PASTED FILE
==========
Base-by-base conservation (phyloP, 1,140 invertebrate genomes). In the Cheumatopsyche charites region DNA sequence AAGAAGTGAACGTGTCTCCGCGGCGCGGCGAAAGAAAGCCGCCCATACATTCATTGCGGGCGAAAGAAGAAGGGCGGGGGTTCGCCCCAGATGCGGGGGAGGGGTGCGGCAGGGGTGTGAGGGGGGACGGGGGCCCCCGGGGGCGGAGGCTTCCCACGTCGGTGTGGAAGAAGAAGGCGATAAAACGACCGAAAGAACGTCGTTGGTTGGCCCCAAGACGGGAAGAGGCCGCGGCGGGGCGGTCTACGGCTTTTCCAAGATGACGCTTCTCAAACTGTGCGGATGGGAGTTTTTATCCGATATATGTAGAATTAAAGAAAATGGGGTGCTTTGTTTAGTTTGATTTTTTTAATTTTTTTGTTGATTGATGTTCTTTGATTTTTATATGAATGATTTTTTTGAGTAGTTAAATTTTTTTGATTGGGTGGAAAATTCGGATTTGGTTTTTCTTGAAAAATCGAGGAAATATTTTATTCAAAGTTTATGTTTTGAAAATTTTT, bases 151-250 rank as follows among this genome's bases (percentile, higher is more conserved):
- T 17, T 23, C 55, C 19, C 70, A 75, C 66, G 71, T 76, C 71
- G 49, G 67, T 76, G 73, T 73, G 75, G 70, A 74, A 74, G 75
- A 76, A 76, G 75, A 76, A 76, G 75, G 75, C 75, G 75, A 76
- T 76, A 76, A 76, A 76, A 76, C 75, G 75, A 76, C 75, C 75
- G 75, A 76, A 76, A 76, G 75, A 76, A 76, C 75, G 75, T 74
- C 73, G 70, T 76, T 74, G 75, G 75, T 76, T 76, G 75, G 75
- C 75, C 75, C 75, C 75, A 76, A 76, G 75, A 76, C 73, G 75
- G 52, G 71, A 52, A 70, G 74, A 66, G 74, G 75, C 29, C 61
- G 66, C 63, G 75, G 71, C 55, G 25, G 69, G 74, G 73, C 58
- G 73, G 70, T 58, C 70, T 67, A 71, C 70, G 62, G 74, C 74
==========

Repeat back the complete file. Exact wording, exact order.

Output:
Base-by-base conservation (phyloP, 1,140 invertebrate genomes). In the Cheumatopsyche charites region DNA sequence AAGAAGTGAACGTGTCTCCGCGGCGCGGCGAAAGAAAGCCGCCCATACATTCATTGCGGGCGAAAGAAGAAGGGCGGGGGTTCGCCCCAGATGCGGGGGAGGGGTGCGGCAGGGGTGTGAGGGGGGACGGGGGCCCCCGGGGGCGGAGGCTTCCCACGTCGGTGTGGAAGAAGAAGGCGATAAAACGACCGAAAGAACGTCGTTGGTTGGCCCCAAGACGGGAAGAGGCCGCGGCGGGGCGGTCTACGGCTTTTCCAAGATGACGCTTCTCAAACTGTGCGGATGGGAGTTTTTATCCGATATATGTAGAATTAAAGAAAATGGGGTGCTTTGTTTAGTTTGATTTTTTTAATTTTTTTGTTGATTGATGTTCTTTGATTTTTATATGAATGATTTTTTTGAGTAGTTAAATTTTTTTGATTGGGTGGAAAATTCGGATTTGGTTTTTCTTGAAAAATCGAGGAAATATTTTATTCAAAGTTTATGTTTTGAAAATTTTT, bases 151-250 rank as follows among this genome's bases (percentile, higher is more conserved):
- T 17, T 23, C 55, C 19, C 70, A 75, C 66, G 71, T 76, C 71
- G 49, G 67, T 76, G 73, T 73, G 75, G 70, A 74, A 74, G 75
- A 76, A 76, G 75, A 76, A 76, G 75, G 75, C 75, G 75, A 76
- T 76, A 76, A 76, A 76, A 76, C 75, G 75, A 76, C 75, C 75
- G 75, A 76, A 76, A 76, G 75, A 76, A 76, C 75, G 75, T 74
- C 73, G 70, T 76, T 74, G 75, G 75, T 76, T 76, G 75, G 75
- C 75, C 75, C 75, C 75, A 76, A 76, G 75, A 76, C 73, G 75
- G 52, G 71, A 52, A 70, G 74, A 66, G 74, G 75, C 29, C 61
- G 66, C 63, G 75, G 71, C 55, G 25, G 69, G 74, G 73, C 58
- G 73, G 70, T 58, C 70, T 67, A 71, C 70, G 62, G 74, C 74